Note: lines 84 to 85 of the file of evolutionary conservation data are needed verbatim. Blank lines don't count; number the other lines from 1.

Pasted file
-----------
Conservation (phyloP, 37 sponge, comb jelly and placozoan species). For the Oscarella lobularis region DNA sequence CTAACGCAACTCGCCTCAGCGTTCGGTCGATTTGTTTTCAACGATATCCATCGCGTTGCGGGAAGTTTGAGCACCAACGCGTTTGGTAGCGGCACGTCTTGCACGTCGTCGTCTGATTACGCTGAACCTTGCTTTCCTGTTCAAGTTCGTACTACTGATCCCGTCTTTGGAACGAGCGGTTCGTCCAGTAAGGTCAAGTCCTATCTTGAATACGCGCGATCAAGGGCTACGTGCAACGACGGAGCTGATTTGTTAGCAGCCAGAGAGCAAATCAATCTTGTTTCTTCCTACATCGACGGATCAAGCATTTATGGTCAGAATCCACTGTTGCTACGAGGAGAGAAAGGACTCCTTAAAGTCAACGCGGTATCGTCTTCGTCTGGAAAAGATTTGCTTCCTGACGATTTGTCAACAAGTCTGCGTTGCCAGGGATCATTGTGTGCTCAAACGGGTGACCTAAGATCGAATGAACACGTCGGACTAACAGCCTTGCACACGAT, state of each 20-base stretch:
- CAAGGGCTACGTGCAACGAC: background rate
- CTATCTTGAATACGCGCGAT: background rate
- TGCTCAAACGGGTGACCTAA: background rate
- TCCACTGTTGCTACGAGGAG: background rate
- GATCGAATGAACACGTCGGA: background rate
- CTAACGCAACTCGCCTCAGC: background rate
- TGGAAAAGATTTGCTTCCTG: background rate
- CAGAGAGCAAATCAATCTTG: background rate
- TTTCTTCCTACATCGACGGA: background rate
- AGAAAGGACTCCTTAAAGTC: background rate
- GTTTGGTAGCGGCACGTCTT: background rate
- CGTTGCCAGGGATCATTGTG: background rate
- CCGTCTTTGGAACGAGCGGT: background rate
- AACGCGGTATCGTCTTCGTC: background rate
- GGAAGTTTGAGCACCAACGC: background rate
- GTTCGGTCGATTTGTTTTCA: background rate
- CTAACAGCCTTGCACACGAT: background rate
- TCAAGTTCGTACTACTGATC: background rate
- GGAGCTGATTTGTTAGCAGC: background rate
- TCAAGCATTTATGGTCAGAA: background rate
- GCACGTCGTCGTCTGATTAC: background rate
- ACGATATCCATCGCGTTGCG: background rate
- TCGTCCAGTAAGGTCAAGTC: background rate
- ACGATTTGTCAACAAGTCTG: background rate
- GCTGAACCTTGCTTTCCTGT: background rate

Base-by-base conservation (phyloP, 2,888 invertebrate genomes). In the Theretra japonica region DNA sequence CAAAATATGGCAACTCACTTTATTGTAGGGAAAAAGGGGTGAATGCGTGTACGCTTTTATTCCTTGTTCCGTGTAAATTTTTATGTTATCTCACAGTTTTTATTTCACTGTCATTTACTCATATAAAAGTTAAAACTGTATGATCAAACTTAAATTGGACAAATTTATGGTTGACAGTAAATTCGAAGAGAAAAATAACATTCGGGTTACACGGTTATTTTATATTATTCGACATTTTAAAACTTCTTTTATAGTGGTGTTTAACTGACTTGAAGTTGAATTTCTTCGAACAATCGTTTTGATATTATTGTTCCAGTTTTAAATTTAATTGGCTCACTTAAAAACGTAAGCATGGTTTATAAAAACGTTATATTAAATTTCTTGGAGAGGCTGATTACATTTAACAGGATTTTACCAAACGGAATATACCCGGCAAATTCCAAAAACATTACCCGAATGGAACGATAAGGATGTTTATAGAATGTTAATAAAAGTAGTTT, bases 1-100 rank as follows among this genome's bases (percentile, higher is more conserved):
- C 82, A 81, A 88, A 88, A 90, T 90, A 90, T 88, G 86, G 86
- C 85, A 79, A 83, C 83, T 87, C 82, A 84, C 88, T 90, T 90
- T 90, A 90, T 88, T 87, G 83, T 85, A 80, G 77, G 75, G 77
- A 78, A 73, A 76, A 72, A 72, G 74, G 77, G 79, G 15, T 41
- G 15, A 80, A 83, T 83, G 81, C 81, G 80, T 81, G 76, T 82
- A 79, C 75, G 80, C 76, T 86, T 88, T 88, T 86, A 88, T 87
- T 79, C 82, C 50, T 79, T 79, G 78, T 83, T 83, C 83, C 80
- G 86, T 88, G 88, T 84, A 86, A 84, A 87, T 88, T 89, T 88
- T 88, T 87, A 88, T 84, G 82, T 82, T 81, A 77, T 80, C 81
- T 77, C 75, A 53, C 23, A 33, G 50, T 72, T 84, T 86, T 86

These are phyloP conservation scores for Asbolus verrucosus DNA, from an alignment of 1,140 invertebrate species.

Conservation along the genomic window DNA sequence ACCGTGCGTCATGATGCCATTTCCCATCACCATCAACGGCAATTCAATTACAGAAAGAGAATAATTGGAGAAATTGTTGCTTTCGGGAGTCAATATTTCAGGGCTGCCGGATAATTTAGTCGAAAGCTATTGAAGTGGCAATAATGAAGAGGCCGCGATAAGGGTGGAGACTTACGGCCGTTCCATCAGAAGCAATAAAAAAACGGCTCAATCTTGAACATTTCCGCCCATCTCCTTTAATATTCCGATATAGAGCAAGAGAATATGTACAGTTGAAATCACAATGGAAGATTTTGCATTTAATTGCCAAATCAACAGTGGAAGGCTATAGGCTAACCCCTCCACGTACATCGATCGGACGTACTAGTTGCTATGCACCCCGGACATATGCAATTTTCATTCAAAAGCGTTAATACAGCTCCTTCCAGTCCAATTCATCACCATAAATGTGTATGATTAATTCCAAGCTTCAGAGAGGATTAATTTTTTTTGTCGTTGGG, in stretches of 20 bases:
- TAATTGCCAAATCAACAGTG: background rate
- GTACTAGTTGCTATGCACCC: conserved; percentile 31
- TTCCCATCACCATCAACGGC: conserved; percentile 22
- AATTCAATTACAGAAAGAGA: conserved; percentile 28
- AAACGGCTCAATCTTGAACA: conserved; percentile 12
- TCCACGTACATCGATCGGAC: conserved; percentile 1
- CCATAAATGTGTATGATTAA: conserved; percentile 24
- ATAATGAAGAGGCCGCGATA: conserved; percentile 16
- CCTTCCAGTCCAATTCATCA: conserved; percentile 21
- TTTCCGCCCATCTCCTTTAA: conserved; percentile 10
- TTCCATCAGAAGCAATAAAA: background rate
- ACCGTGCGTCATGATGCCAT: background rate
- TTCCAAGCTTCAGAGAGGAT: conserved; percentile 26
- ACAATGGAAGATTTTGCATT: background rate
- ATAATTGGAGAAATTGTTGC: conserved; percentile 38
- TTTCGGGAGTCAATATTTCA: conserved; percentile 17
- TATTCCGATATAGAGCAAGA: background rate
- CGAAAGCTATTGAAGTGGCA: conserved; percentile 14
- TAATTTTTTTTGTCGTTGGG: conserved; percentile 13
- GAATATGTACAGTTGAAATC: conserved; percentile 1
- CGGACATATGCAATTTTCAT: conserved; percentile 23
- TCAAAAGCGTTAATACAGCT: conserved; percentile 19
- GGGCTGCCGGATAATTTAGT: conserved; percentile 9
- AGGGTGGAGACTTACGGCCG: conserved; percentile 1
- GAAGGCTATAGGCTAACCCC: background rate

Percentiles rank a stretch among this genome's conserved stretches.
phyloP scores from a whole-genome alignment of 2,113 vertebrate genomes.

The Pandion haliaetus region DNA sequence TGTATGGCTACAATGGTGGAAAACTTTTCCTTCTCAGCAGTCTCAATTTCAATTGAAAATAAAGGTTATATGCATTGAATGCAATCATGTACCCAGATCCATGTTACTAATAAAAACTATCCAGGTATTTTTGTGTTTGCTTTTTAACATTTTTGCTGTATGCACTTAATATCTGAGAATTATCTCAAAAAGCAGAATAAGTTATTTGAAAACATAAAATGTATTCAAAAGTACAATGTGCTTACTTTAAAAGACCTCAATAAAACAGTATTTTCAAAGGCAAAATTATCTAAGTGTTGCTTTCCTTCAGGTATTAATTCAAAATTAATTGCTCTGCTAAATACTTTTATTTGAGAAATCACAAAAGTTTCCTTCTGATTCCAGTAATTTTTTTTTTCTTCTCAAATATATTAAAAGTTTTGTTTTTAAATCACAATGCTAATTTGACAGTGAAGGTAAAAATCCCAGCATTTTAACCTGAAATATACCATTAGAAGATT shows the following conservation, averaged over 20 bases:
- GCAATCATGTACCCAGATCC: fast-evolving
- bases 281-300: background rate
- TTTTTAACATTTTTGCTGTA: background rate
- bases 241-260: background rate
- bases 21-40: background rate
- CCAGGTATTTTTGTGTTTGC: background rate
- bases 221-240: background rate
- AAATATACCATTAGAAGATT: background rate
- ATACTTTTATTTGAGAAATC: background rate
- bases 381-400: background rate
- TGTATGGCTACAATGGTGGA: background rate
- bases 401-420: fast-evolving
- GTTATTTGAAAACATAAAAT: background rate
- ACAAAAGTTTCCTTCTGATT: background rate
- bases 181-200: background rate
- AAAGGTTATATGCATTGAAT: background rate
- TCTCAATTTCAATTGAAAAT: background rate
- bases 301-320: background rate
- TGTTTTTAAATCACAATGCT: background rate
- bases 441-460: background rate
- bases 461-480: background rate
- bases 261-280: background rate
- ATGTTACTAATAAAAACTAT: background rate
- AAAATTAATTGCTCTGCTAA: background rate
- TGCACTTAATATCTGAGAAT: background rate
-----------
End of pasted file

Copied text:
- TCTCAATTTCAATTGAAAAT: background rate
- bases 301-320: background rate